Final Analysis

Unless something surprising happens, Purdue will struggle to win more than four games this season. Purdue is 6–30 overall and 2–22 in the Big Ten under Hazell, and he’s never stuck with a quarterback for even half a season. Purdue just does not have the talent to win on a consistent basis in a loaded Big Ten. It could be a long fall for the Boilermakers, and perhaps Hazell’s last at Purdue.


#74 Illinois Fighting Illini





HEAD COACH: Lovie Smith, First Season | OFF. COORDINATOR: Garrick McGee | DEF. COORDINATOR: Hardy Nickerson

Previewing Illinois’ Offense for 2016

The guy pulling the trigger for the Illini offense knows his way around the Big Ten. Wes Lunt, who started his career at Oklahoma State before transferring, enters his third year as a starter. At Illinois, Lunt has thrown only nine interceptions. His new head coach wants him to keep it up.

“The easiest way to lose football games is if you don’t protect the football,” Lovie Smith says. “Nobody harps on the turnover ratio as much as we do.”

Lunt has a talented playmaker behind him at tailback in Ke’Shawn Vaughn, who led the team with 723 yards — including 180 on 16 carries in a win at Purdue — in 2015.

On the second day of spring practice, the Illini suffered a blow — for the second consecutive year. Mike Dudek, who broke the freshman receiving record at Illinois in 2014 with 1,038 yards, tore the ACL in his right knee. It was the same injury he suffered in April 2015, which cost him his sophomore season. Dudek had surgery on April 12. It’s a serious loss, although there are players who are ready to fill the resulting void. Desmond Cain is coming off a 53-catch freshman season. Malik Turner enters his third season and was third on the team with 39 catches. Justin Hardee returns after missing the 2015 season because of injury.

The Illini line is set at tackle, where starters Christian DiLauro and Austin Schmidt return.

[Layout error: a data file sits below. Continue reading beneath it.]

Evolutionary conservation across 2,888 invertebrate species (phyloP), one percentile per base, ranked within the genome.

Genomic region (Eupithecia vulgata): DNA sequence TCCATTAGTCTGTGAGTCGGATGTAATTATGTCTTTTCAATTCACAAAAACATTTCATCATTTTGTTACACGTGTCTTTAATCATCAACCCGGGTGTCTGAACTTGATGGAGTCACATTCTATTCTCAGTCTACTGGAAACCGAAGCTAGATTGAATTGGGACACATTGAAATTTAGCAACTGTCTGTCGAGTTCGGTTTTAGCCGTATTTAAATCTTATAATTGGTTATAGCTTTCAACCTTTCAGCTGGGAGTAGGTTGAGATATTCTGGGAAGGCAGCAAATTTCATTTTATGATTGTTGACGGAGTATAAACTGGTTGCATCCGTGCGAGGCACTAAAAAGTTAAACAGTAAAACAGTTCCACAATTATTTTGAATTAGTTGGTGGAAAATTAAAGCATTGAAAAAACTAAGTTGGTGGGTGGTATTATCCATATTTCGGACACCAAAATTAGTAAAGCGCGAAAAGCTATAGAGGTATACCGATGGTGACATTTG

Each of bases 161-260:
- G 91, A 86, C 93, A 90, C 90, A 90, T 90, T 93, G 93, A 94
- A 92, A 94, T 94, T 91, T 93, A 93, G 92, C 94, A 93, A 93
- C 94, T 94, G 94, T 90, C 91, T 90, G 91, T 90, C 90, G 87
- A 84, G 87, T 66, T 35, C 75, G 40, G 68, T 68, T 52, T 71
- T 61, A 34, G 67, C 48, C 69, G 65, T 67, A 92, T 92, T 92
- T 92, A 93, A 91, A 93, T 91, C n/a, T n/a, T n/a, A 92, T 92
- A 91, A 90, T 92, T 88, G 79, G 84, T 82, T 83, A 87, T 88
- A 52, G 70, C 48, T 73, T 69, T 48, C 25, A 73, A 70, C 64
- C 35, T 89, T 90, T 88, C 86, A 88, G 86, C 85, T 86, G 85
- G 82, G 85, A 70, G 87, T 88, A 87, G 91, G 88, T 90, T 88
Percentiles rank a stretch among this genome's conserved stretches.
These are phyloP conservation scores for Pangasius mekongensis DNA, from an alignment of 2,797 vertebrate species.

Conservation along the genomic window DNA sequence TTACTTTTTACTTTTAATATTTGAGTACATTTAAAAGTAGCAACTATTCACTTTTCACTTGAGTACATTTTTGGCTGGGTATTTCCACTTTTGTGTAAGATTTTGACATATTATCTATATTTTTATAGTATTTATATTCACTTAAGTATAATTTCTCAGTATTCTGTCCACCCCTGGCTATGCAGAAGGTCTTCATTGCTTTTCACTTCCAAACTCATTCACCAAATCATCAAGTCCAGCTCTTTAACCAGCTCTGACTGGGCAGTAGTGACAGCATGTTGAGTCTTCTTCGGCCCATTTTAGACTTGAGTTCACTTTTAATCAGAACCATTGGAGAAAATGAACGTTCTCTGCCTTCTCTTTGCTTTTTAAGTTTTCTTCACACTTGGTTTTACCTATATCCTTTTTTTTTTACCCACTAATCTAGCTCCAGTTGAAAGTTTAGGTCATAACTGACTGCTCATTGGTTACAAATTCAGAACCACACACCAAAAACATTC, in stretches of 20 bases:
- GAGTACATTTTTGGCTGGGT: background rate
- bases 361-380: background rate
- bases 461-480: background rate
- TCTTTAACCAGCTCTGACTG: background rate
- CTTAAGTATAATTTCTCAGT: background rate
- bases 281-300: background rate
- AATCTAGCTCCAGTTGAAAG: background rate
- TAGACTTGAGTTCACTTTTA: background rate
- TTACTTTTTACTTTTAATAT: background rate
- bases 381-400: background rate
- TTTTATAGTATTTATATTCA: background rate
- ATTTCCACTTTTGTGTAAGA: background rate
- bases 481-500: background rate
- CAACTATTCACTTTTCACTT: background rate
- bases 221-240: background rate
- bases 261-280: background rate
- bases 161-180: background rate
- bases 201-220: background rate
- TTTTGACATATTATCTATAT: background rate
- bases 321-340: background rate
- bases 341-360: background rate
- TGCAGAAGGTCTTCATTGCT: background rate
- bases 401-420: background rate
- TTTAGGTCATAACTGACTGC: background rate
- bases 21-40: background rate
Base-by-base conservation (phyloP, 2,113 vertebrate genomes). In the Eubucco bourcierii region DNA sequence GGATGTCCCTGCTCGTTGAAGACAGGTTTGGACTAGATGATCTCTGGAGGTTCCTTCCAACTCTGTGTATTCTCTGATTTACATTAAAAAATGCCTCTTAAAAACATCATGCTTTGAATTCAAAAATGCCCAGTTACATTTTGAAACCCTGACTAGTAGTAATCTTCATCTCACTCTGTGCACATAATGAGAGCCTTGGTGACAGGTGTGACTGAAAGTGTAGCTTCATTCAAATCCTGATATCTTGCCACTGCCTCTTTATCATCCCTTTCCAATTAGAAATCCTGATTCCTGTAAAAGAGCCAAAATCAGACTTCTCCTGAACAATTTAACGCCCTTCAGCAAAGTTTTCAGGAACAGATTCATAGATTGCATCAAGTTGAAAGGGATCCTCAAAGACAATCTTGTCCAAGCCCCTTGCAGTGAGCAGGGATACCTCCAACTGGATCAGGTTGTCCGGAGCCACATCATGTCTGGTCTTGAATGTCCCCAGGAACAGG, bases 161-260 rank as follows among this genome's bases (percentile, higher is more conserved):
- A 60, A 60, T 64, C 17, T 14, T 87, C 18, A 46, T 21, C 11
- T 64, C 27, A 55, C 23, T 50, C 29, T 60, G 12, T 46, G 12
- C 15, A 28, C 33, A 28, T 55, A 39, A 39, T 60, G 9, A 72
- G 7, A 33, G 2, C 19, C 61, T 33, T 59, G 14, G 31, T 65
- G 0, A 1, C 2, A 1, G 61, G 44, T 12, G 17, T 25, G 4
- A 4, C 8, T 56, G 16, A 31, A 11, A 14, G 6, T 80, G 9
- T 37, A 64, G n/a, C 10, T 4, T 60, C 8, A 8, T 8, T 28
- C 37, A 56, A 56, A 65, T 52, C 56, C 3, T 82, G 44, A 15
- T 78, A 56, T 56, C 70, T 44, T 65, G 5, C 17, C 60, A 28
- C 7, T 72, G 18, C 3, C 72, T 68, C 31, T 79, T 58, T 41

Previewing Illinois’ Defense for 2016

, which includes an in-depth look at all 14 teams, features and predictions for the upcoming season.

The strength of Hardy Nickerson’s crew will be up front. Three starters return, led by end Dawuane Smoot, who had a team-best eight sacks last season. Other than Lunt, no player is as important to the team as Smoot. Rob Bain and Chunky Clements are back to fill the tackle spots.

Nickerson’s son — also named Hardy — will provide an immediate boost to the Illini defense as a graduate transfer. Last year, Nickerson led California with 112 tackles. 

Opposing quarterbacks are going to have to keep an eye out for safety Taylor Barton. He led the Illini with four interceptions in 2015 and is back for more. The Illini lost three starters in the secondary. Jaylen Dunlap will fill one of the spots. The cornerbacks will be new, with Darius Mosely a good bet to start.

Previewing Illinois’ Specialists for 2016

Punter Ryan Frain averaged 40 yards in his first year as a starter. Just 12 of his 70 boots ended up inside the 20, a number he wants to improve. Kicker David Reisner hit 6-of-11 field goals in 2014, including a game-winner against Penn State, but did not attempt a kick last season. He will be pushed in preseason drills by incoming freshman James McCourt. The return game lost V’Angelo Bentley to graduation. He ranked as one of the best in school history. No replacement was picked in the spring, meaning it could be a training camp decision.  

Final Analysis

Smith has gone back to school. After 21 years away from the college game, the former Chicago Bears and Tampa Bay Bucs head coach is in charge at Illinois.

“I think that’s a [misconception], that you’re in the NFL, so you’re in a different country,” Smith says. But he hasn’t coached in college since the 1995 season, when he worked with the defensive backs at Ohio State.
Smith is the ninth head coach at Illinois since 1979. Only one (John Mackovic) left on his own terms.

Smith will be tested early and often in his rookie season with games against North Carolina, Nebraska, Wisconsin, Michigan, Michigan State and Iowa. Nine of this season’s opponents went to bowls last season. To get to the postseason against that schedule, the Illini are going to have to pull some upsets.


#66 Maryland Terrapins





HEAD COACH: J.J. Durkin, First Season | OFF. COORDINATOR: Walt Bell | DEF. COORDINATOR: Andy Buh